Today’s offering is a thorough rewrite of a popular story I presented several years ago. Hopefully this story will give you a new way to look at building a relationship with people you find defensive.
I also want to take this time to remind you that I’ll be teaching a two day workshop in New York City on December 3rd and 4th. The title of the workshop is “Seishindo MindBody Medicine”.
2. Biting the hand that feeds you
Many years ago my parents gave me a parrot as a gift. The first thing I learned about parrots is that it hurts a lot when they bite you!
When I got my parrot I was living with my friend Reeves Teague. He had a “country boy” way of dealing with “critters” having grown up in the mountains of North Carolina. Here’s the process Reeves taught me for taming a wild animal.
1. Welcome and utilize the animals current behavior
At first the parrot only wants to bite you. It’s a natural act of self defense. So rather than trying to stop the parrot’s instinctual behavior, encourage and utilize it. Wear something protective on one finger, and extend this finger inviting the parrot to do as he likes.
Welcoming and utilizing the parrot’s current behavior even if it’s aggressive, is very much in the spirit of Aikido. Whether parrot or person, when you don’t act defensive and frightened, your counterpart will feel less defensive and frightened. Its fear that leads to the attack in the first place!
2. Accept the unwanted behavior while offering friendship
The parrot bites your right hand and as an act of friendship you kindly offer him a snack with your left hand. Your response will surprise and confuse him.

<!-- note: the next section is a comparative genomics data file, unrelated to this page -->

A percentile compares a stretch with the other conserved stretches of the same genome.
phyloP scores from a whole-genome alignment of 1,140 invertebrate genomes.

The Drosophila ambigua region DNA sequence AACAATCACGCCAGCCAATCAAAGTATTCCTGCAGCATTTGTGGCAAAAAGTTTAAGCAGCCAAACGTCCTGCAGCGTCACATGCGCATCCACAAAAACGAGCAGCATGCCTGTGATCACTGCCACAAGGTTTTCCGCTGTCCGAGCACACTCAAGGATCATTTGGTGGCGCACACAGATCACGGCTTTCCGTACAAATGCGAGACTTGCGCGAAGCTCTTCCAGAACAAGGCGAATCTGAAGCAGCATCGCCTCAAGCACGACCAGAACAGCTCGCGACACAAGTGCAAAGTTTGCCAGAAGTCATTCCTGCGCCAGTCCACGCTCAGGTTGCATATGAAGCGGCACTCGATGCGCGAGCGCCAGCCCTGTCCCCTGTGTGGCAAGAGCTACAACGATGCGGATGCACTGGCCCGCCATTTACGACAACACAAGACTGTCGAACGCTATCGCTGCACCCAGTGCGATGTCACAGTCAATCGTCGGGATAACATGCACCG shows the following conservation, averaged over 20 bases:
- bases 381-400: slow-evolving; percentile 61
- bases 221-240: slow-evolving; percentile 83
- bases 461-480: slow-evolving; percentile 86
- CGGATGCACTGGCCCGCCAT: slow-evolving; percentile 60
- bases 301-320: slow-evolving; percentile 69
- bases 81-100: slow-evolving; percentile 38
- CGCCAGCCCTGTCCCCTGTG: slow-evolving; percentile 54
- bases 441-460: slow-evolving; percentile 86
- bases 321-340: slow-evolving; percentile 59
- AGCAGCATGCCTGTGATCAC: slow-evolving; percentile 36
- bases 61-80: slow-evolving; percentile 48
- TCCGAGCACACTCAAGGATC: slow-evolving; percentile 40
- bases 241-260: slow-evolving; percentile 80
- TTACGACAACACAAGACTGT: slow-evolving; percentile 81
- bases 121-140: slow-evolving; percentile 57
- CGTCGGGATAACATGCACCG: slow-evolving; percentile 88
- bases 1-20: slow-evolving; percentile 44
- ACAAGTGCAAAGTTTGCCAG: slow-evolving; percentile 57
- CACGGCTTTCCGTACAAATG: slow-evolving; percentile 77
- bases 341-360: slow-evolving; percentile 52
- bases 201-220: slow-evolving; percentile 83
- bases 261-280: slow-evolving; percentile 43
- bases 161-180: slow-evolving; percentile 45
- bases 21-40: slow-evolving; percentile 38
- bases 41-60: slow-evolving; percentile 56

3. Encourage defensiveness and playfulness at the same time.
Leave your protected finger in the cage and encourage the parrot to really gnaw on it. After a short while he’ll start treating your finger more like a toy. Once he starts to act playful, offer him a snack with your other hand. Soon, he’ll come to expect and look for the snack. When you encourage defensiveness and playfulness at the same time, you begin to build a bond of friendship.
4. Blur the line between good and bad, trust and distrust.
When you reward the parrot’s “bad” behavior by feeding him, the difference between “good and bad” becomes less clear.
Once the parrot has shown a bit of playfulness, offer him the unprotected hand that’s been doing the feeding. Another way to say this is– Invite him to bite the hand that feeds him! This part of the process definitely takes some trust in the goodwill of the parrot, and on some level he will recognize this. Sensing your trust, he will begin to trust you in return. Sensing your trust, he will either not bite you, or he’ll only take a playful nip at your finger.
Now is the time to offer a snack with the hand he was previously biting. He’ll soon realize that both hands can offer him the food he desires. At this point your friendship with the parrot will deepen.
5. Change the reason for the reward.
After the parrot begins to change his behavior, only give a snack when he’s gentle and playful. Little by little you’ll be changing the reference behavior for getting the snack. Little by little the parrot will realize he only gets what he wants, when he treats you as a friend.
I’ve found this training method, to be the fastest, simplest, and most humane way to tame a parrot, and change the behavior of aggressive children and adults as well. If you’re not into buying a parrot, try it with a defensive person you’d like to have a better relationship with!